People often ask me, “When DYSTENIUM Science officially launches, just what are you exactly trying to accomplish? What differentiates DYSTENIUM Science from all of the other science publishers out there?”
In a word – well, actually two words – it is flexibility and vision. Flexibility is expressed in the aptitude for quick and nimble reorganizing and reorienting work flows in the face of a seemingly exponential and accelerating increase in the rate of change in publishing. Vision comes from perpetual curiosity and the never ending quest to “see around the next corner” and anticipate what “lies over the horizon”.
These objectives, clearly, are more easily expressed than executed. Developing and sustaining an organizational culture that is permeated top to bottom and sideways with flexibility and vision is a difficult undertaking, indeed, one that organizations big and small wrestle with almost unanimously unsuccessfully on a daily basis. A tight horizontal organization that can assemble and reassemble itself according to needs and resources on a project basis is the organizational form of the future – no, make that today. Clearly, smaller organizations have less internal friction and inertia than lumbering behemoth mega-companies in which department, group or individual objectives may be radically and irrationally at odds with a statement of over-arching company objectives, that is if such a statement even exists.
So, back to the original question: “What is it, exactly, that DYSTENIUM Science is trying to accomplish?”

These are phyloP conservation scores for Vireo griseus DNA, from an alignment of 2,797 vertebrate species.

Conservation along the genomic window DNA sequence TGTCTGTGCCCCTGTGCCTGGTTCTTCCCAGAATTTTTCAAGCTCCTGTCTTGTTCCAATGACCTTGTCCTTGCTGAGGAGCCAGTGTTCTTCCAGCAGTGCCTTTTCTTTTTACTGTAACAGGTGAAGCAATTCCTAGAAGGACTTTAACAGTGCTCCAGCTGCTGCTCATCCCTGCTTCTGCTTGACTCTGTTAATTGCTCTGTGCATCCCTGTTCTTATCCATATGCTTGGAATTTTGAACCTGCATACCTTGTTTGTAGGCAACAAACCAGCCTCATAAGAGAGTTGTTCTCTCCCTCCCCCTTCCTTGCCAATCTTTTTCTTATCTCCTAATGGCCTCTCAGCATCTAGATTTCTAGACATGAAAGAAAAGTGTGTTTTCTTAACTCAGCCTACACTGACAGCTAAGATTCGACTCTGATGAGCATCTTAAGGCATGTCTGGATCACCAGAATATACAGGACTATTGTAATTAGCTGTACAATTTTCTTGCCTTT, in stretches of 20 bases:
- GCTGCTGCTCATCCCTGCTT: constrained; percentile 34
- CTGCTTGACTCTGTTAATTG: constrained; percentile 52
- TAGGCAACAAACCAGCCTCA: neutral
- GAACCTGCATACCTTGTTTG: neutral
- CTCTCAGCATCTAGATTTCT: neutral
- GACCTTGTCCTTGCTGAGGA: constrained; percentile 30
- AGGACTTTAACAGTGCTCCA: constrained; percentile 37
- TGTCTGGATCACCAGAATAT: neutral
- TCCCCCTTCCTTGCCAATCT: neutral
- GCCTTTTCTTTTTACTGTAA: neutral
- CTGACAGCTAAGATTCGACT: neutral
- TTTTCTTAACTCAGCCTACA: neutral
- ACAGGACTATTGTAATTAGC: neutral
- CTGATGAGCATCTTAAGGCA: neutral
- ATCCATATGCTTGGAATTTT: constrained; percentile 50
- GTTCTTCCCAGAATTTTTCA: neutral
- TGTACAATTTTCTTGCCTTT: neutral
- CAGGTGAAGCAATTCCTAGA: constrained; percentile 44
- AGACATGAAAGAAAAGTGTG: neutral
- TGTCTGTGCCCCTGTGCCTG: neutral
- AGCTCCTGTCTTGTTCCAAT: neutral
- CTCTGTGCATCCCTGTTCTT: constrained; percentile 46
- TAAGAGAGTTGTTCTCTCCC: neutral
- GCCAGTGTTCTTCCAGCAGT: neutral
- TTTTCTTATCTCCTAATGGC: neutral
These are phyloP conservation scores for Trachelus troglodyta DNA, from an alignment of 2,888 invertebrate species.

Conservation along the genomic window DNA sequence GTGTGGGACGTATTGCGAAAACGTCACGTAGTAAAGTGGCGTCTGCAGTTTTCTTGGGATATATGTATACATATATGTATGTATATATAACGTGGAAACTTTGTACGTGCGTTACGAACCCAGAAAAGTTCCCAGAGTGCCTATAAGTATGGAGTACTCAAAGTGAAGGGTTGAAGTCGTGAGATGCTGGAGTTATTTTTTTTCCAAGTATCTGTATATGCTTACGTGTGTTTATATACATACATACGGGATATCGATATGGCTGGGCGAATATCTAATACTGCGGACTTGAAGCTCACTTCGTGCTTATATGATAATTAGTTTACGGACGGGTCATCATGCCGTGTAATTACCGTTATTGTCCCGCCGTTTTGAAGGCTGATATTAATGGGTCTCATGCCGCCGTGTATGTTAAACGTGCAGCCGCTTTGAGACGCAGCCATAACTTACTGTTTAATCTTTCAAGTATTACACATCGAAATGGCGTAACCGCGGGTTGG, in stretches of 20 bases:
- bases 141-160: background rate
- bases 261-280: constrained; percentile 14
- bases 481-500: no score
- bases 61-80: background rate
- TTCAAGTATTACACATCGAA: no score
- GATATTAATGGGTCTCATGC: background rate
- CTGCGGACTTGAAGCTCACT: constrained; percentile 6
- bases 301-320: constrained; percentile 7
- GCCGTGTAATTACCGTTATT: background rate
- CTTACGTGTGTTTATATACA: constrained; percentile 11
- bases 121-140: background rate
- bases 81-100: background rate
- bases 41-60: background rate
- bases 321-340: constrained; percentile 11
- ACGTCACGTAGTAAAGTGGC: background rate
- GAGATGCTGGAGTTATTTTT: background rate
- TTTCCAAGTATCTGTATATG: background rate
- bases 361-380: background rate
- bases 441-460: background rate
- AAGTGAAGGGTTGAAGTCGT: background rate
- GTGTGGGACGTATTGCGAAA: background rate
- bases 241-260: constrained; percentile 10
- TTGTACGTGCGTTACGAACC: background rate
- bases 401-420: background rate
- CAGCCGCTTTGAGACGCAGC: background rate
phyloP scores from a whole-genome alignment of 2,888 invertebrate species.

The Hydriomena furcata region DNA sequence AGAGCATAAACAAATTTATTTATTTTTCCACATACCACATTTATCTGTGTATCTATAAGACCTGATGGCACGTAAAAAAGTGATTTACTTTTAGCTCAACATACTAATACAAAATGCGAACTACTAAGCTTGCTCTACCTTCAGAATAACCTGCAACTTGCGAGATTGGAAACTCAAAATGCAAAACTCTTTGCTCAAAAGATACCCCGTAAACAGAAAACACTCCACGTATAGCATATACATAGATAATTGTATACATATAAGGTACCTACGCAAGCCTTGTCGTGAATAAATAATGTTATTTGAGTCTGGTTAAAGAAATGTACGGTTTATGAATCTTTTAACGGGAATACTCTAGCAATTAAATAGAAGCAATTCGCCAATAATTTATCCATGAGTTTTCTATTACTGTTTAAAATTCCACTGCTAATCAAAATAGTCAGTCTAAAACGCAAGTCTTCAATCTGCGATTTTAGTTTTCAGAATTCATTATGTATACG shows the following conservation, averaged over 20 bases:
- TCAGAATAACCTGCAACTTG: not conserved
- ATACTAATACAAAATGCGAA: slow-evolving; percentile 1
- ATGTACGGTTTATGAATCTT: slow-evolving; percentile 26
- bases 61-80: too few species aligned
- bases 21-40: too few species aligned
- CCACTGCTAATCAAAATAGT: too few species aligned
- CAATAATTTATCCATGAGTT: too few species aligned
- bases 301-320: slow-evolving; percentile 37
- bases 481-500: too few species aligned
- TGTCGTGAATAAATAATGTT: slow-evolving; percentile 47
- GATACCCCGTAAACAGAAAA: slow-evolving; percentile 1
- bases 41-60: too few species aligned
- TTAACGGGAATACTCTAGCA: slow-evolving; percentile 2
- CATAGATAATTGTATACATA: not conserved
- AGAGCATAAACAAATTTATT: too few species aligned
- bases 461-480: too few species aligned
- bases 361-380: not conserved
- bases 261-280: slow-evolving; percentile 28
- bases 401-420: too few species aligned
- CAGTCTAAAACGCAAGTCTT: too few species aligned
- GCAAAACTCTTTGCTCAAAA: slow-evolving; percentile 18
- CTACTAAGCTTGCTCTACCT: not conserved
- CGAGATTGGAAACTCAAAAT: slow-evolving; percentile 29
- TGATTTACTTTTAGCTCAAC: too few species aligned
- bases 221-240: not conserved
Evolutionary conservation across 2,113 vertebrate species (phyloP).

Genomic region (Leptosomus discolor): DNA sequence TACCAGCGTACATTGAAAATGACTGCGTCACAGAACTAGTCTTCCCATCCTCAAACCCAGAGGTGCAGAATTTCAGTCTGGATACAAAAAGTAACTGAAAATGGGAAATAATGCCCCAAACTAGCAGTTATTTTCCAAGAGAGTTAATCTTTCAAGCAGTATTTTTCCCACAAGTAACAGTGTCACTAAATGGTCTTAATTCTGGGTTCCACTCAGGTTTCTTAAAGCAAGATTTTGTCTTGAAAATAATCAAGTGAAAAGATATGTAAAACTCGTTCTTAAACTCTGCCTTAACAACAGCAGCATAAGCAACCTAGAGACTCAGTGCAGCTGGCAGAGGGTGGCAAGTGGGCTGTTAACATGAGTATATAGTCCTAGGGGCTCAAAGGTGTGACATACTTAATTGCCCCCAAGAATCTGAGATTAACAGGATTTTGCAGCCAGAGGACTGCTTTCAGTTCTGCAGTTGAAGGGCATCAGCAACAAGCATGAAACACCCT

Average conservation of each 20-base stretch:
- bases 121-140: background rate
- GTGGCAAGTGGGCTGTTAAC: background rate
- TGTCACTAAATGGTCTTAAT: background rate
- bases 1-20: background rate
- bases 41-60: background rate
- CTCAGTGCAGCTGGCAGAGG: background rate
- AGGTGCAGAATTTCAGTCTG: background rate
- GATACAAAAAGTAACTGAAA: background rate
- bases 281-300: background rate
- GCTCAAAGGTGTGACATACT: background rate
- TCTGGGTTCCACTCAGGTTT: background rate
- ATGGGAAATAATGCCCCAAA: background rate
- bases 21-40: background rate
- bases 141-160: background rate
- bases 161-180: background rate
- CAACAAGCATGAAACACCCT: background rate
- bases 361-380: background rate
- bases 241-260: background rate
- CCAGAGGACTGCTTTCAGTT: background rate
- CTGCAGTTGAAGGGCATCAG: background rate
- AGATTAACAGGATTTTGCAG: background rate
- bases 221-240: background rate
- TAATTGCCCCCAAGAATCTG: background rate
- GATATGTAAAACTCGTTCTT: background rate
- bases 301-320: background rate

Utilizing flexibility and vision, DYSTENIUM Science – Science Is An Original Idea™ is aiming to publish cutting-edge interactive and environmentally sound properly vetted and peer-reviewed books. Sounds simple. Right?
As the late W.H. Auden wryly observed:
Attacking bad books is not only a waste of time but also bad for the character. If I find a book really bad, the only interest I can derive from writing about it has to come from myself, from such display of intelligence, wit and malice as I can contrive. One cannot review a bad book without showing off.
It is not the aim of DYSTENIUM Science or any DYSTENIUM imprint for that matter to provide yet more fodder for stroking the egos of reviewers like Auden.
DYSTENIUM’s objectives are intimately tied to the perception of where “books” are likely headed over the near-term – namely, to provide an integrated, animated and provocative learning experience. A good practical example of what is meant by the string of aforementioned adjectives is provided in the report of the success of the Open University in the UK in delivering course materials in the form of iBooks. This account provides perhaps the best statement of what ought to be generally understood publisher aspirations in today’s market that I’ve read anywhere. To read the full article, click the image.
Clearly, this is an exciting time to be alive and be a publisher. From Gutenberg to Zuckerberg. Now who would ever have thought that?
Enough for today.